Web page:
The roll out of antigen rapid diagnostics tests (Ag RDT) for COVID-19 throughout South Sudan was slow, causing several Ag RDTs to expire before being used. While many NGO partners are currently using Ag RDTs, reporting remains a challenge, with many partners not bothering to send reports back to the NPHL if all results are negative. An increase in Ag RDT positivity rate during the first 5 months of 2022 confirms COVID19 is still circulating in South Sudan. Where testing is done, cases are found.
South Sudan has received 39M USD from the Global Fund COVID-19 Response Mechanism (C19-RM) through UNDP and various sub-recipients for surveillance, laboratory, and case management until end 2023. Most of the funding is for construction, procurement of supplies, and training activities, while only a small amount can be used for incentives for health staff.
South Sudan has also received approximately 48.3M USD from different donors for COVID-19 vaccination, the majority of which (29M USD) from the World Bank through UNICEF until end 2023. An additional 35M USD is allocated by the World Bank for the procurement of vaccines.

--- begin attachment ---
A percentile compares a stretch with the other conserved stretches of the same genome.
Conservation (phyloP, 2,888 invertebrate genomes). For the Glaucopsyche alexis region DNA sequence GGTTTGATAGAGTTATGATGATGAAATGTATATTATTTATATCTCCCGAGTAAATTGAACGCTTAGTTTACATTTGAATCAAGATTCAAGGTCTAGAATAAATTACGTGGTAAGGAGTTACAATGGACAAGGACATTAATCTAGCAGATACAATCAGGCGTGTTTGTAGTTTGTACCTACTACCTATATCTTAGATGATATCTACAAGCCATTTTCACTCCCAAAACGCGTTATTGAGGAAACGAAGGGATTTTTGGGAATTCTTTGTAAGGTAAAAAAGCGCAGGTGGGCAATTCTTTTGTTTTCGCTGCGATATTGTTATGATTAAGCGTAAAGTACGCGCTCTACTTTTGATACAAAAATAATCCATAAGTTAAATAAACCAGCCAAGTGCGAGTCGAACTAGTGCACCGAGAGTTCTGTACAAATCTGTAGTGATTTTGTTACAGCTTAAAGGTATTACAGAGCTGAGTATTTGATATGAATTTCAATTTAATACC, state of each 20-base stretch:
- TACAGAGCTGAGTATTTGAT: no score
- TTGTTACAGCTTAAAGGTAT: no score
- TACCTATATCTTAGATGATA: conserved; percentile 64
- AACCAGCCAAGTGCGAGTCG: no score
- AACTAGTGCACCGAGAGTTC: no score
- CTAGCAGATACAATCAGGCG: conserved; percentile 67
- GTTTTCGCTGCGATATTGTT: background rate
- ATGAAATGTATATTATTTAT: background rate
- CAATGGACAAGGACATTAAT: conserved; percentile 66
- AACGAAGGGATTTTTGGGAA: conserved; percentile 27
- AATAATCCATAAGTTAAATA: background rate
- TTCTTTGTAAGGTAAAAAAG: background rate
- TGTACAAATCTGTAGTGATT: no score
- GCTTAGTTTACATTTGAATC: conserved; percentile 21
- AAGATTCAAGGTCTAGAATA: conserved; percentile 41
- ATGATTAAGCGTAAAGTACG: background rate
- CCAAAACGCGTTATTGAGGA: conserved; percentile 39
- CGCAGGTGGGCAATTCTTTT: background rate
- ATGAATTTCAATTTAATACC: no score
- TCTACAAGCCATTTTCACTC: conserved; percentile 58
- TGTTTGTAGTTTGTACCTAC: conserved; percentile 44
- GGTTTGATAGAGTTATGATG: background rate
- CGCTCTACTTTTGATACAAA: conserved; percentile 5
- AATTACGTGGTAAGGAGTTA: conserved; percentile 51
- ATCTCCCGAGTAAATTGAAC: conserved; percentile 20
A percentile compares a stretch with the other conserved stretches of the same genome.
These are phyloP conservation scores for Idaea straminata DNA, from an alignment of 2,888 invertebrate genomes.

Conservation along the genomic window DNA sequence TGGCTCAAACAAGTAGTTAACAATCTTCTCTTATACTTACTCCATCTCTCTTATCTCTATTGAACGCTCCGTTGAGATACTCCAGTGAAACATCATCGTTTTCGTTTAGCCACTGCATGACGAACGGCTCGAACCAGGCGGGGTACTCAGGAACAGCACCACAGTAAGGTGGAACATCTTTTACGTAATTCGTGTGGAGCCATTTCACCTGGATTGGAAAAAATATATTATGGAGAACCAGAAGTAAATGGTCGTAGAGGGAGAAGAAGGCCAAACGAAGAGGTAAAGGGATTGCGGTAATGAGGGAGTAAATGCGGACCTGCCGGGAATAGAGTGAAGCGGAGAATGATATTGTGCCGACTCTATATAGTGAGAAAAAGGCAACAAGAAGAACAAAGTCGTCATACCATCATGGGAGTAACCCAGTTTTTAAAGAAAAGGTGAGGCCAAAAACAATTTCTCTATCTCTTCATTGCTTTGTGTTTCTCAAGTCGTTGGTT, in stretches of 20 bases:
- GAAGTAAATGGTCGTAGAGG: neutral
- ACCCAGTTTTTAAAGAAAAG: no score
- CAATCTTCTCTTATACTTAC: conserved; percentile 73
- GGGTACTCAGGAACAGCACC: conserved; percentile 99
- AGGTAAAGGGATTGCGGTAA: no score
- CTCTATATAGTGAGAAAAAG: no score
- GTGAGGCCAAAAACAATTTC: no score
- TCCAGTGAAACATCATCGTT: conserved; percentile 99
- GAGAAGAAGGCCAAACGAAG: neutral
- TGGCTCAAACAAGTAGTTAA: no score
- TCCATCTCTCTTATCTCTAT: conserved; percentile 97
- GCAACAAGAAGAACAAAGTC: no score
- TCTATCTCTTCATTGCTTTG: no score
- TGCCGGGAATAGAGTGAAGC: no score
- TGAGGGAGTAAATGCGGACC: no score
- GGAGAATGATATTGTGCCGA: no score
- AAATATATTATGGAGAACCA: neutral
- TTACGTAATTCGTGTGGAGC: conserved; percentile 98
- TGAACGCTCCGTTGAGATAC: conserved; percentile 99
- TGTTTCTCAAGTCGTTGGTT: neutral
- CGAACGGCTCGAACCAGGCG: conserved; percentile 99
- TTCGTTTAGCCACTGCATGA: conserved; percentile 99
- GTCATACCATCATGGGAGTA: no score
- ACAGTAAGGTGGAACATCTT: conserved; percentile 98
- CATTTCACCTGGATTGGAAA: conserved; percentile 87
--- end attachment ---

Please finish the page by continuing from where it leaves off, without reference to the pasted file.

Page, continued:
While the country’s COVID-19 response seems well-funded, many core interventions cannot be implemented as the available funding does not allow for payment of incentives of health workers, unless it is for COVID-19 vaccination. As long as the government is unable to pay adequate salaries to its health workers, the country’s response to COVID-19 will remain dependent on donor funding through the payment of incentives to health staff.
Unfortunately, dedicated COVID-19 incentives have led to a much lower coverage for child-hood immunization, as vaccinators prefer to be engaged in COVID-19 vaccination, neglecting other Vaccine Preventable Diseases.
The integration of COVID-19 response interventions into routine health programs aims to address many of the above challenges.
With below 10% of the population fully vaccinated against COVID-19, porous borders and limited control measures, South Sudan remains at elevated risk of further surges in COVID-19 cases, especially in view of the potential emergence of new variants.